http://en.wikipedia.org/wiki/List_of_cognitive_biases

http://en.wikipedia.org/wiki/List_of_common_misconceptions

http://en.wikipedia.org/wiki/List_of_fallacies

http://en.wikipedia.org/wiki/List_of_memory_biases

I know the trend here is against simple links as top-level posts, but I think these links are powerful enough to stand on their own. I would be very surprised if most people here have already read all of these links. Also, it seems like a good sign that this somehow got modded up to 1 while sitting in my drafts folder.

Thanks to Lone Gunman for the links.

5 comments, sorted by Click to highlight new comments since: Today at 9:21 AM
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When reading a list like that it's always important to remember that you don't get immune to a biases because you have a nice word for a bias.

I think that time is better invested in reading something like the Journal for Decision Making than in reading those Wikipedia lists of biases.

I was going to save this for the next Open Thread, but this seems like an appropriate place:

http://www.cracked.com/article_18388_6-logical-fallacies-that-cost-you-money-every-day.html

It's great to get in the habit of knowing these biases and looking for them.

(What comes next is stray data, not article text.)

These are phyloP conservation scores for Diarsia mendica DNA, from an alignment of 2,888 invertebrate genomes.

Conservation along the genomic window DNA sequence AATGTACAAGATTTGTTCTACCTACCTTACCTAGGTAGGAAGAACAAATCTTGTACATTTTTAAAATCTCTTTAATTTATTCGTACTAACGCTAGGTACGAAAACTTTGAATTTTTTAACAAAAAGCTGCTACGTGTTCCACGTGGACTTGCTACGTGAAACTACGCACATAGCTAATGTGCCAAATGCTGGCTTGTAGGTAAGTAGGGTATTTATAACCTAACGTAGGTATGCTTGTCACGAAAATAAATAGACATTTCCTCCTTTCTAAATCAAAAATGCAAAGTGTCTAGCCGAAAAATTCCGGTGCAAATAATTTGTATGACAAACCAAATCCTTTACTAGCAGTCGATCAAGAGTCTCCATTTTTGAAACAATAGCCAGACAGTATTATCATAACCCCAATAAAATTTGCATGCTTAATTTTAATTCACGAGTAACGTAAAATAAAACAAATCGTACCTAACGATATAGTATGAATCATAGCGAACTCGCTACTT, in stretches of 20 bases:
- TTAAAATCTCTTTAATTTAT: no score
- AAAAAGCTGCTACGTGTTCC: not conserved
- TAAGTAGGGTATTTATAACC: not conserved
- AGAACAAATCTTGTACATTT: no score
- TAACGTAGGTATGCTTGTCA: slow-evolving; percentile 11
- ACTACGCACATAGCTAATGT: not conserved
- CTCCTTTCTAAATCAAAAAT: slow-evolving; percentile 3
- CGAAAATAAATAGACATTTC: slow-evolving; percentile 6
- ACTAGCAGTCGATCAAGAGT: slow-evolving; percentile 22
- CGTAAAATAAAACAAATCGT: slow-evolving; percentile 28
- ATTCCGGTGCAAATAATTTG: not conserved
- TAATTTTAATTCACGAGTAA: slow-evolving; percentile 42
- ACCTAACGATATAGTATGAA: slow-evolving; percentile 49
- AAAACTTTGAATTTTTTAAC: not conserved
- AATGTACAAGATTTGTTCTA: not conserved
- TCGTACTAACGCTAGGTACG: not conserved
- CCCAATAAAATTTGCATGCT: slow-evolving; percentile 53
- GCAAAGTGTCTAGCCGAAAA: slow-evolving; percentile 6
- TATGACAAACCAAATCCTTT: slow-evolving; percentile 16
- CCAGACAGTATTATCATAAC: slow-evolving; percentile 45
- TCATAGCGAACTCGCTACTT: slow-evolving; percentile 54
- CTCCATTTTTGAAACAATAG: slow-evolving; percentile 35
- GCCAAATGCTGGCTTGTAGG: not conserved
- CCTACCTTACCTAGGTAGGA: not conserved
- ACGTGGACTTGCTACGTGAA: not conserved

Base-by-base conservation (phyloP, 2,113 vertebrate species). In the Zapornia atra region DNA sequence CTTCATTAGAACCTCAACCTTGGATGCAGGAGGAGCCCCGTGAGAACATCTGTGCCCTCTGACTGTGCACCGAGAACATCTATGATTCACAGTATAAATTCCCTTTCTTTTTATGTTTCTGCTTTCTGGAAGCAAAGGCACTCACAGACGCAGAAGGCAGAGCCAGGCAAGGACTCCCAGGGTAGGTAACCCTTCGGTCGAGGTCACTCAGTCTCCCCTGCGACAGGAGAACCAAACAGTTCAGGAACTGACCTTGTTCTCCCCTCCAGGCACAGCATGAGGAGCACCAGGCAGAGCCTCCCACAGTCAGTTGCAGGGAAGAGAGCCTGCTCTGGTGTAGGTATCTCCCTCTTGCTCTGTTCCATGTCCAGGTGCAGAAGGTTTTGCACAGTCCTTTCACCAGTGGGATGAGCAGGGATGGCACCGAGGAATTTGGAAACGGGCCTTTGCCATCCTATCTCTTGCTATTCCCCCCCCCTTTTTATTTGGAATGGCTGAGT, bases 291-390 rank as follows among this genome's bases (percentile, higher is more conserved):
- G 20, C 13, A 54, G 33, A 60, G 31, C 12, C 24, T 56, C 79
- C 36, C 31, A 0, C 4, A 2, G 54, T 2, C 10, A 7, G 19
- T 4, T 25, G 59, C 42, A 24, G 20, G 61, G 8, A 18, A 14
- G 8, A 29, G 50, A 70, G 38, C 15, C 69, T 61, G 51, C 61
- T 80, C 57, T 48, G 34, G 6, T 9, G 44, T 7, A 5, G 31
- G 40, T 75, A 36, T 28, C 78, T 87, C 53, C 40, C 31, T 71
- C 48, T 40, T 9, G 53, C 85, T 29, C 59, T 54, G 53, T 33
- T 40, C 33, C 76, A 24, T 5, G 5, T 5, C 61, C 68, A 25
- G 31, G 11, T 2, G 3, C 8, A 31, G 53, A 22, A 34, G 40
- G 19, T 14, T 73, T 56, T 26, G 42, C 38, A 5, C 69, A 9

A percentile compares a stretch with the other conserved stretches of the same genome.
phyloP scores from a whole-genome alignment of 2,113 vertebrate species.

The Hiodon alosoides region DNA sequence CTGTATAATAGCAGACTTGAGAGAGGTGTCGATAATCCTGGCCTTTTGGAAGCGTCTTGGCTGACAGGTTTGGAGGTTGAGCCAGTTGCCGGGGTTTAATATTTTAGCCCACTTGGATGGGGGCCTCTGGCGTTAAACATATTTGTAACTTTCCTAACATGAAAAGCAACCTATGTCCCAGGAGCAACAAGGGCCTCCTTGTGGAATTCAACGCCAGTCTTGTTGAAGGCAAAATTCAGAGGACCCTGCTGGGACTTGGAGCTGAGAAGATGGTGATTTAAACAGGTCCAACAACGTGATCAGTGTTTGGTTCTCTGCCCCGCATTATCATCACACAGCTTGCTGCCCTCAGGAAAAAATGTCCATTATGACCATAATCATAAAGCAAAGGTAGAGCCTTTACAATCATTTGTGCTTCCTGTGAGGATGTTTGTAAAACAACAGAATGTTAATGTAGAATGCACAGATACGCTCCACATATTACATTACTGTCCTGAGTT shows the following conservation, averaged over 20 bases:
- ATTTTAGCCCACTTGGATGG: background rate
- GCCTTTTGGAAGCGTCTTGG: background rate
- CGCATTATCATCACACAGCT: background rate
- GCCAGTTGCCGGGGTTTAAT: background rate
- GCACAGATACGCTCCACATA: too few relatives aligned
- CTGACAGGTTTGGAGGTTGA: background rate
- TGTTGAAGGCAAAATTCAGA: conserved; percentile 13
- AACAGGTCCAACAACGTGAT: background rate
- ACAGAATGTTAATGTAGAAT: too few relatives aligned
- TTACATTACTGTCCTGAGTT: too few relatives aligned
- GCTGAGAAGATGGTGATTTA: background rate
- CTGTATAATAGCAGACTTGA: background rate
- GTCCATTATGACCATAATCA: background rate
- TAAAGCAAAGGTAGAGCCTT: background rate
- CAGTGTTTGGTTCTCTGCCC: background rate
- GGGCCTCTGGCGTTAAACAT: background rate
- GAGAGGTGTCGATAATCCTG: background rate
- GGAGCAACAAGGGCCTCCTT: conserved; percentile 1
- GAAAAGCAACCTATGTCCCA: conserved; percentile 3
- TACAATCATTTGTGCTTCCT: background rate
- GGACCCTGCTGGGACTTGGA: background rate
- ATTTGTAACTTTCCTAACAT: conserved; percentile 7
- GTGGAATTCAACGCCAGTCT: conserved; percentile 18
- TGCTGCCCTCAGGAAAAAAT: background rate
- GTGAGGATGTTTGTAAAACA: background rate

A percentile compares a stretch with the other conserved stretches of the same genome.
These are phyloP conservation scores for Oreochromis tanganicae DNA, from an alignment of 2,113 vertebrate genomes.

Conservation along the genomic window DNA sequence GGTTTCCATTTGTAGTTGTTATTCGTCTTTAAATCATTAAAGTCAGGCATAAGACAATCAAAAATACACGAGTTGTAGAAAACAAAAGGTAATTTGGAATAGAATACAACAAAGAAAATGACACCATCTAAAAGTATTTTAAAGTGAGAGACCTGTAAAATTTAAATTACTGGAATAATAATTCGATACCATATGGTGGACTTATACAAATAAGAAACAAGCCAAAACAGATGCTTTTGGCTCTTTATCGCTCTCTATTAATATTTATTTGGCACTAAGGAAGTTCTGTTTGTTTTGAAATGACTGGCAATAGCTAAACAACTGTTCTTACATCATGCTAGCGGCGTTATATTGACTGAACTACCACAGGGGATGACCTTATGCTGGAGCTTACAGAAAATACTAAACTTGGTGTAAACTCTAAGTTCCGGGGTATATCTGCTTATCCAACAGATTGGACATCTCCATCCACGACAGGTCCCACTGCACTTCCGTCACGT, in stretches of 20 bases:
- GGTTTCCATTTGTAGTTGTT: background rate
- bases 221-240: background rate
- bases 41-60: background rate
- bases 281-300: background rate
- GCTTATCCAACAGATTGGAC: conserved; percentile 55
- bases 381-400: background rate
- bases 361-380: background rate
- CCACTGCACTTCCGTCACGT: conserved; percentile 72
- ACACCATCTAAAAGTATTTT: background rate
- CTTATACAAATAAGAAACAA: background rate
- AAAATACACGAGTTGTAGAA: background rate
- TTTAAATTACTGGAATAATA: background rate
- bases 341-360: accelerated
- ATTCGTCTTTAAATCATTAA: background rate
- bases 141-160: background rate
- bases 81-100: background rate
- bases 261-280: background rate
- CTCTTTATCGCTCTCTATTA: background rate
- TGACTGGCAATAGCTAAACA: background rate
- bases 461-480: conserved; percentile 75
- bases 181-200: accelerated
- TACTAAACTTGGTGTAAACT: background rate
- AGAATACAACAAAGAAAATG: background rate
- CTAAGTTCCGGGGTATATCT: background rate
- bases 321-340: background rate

One important point is to beware of the meta-bias (actually an instance of confirmation bias): it's all too easy to use biases to knock down an argument that you're already against, and ignore the biases in your own reasoning.

[-][anonymous]13y 1

crickets

The Dunning-Kruger Effect is one that I have found really interesting.

We may be doing a small study at school of this tendency in the philosophy dept of the Philosophy students.

It is pretty easy to get the student's GPA (if they allow it) at the end of the semester. Or, just compare the results of their predicted performance with their actual performance, and then see how that correlates to their past GPA.

We should find that those with lower GPAs, will, on average, have predicted that they will do better than they actually did, and that those with higher GPAs will have predicted that they will do worse than they actually did. (that is, if we can find a way to control for other biases that may affect the study)